Wednesday, 6 July 2016


While researching Edwardian history for my novel, The Last Days of Leda Grey, I came across some photographs of an old electric railway. For quite a long time I was going to use those details in the novel's plot, though eventually it turned out to be one of the elements I cut. Still, I think it's a story that should be shared, not least because Volk's Railway still runs on the Brighton seafront today ~ and hopefully will for many years.

Magnus Volk was born on October 19, in the year of 1851. The son of a German clock-maker he was born and raised in Brighton, growing up to make his name as an electrical engineer. He was, as a small aside here, the very first person in Brighton to install electric lights at home. But today, he is most widely known for Volk’s Electric Railway, first opened in 1883 and running along the Brighton front ~ from Black Rock to what was then Chain Pier.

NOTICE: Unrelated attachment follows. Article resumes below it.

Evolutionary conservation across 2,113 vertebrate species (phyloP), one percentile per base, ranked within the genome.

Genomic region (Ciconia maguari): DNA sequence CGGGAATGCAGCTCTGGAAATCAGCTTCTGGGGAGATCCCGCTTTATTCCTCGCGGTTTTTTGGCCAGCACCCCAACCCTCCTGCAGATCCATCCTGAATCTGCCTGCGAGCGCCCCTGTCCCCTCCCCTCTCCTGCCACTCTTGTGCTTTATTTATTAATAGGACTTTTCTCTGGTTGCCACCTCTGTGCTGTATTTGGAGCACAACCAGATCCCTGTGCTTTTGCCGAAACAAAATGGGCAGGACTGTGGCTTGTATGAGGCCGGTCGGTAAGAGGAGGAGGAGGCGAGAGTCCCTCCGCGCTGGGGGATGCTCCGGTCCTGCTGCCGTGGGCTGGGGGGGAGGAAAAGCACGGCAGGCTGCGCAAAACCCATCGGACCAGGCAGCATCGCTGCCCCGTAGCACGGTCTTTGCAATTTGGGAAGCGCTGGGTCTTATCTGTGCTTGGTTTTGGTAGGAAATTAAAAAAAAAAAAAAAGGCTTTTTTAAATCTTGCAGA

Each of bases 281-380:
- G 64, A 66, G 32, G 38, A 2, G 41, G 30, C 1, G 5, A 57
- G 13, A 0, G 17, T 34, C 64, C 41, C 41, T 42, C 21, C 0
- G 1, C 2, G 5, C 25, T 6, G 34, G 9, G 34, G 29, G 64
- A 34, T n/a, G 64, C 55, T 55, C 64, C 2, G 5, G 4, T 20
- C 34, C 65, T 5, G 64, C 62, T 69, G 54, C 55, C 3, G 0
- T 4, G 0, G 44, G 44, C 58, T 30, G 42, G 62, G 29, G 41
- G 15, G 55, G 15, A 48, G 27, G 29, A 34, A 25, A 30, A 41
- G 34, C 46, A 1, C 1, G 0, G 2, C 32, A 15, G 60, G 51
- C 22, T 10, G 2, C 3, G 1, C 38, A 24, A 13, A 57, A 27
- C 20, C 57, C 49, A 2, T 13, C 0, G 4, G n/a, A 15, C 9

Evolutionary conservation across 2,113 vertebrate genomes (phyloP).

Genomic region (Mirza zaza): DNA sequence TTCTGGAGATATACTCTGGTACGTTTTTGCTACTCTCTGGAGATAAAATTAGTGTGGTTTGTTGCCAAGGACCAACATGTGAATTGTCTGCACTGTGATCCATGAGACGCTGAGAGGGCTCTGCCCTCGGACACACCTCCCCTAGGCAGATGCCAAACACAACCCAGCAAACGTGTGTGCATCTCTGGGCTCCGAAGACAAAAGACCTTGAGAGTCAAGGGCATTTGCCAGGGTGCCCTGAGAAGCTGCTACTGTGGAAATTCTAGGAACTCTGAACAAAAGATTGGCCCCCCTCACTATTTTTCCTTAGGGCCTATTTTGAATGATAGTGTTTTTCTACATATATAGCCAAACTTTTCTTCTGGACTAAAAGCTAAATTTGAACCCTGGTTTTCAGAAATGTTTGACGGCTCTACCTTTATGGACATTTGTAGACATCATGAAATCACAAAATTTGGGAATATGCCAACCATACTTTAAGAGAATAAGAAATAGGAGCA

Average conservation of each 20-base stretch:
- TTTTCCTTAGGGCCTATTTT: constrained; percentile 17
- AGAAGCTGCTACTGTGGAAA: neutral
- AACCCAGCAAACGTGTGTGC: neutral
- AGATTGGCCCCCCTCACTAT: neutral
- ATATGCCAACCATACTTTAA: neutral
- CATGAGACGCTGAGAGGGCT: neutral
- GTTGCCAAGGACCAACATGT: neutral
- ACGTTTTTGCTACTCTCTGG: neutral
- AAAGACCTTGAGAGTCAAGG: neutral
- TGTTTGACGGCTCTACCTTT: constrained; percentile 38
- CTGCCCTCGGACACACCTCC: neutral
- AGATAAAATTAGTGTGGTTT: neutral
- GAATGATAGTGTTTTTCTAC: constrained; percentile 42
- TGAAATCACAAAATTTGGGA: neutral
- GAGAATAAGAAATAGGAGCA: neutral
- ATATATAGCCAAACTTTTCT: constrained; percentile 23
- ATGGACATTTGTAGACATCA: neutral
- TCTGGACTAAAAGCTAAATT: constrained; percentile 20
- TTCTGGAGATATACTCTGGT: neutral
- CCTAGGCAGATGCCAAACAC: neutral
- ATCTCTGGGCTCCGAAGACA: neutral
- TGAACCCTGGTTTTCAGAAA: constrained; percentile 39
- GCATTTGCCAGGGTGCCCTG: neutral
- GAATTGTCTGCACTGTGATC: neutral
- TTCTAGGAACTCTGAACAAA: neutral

Powered by an electric dynamo (problems could occur when the sea sprayed up and the railway lines became too wet) this narrow gauge seafront railway soon became a popular tourist attraction.

Sadly, the original passenger car ~ which carried up to twelve passengers, had mahogany sides and blue velvet curtains ~ was eventually scrapped, with the damp and the salt in the atmosphere only adding to the general wear and tear. 

The boarding stations changed as well, with the latest constructed in 1998. And at times the railway line has closed - either due to adverse weather conditions, to the building of groynes upon the beach, the construction of the Black Rock Lido, or during the time of World War II when much of the sea front was damaged.

But Volk's old railway carries on. And, more recently, in 2014, the line received a heritage grant which hopefully will now provide the costs of creating a new ticket centre set in the town Aquarium. It will also help with all the work to restore the damaged cars, and the creation of educational material regarding the railway’s history.

In the meantime, for more detailed information and current news about the line, please do take a look at the excellent website: VERA (Volk’s Electric Railway Association).

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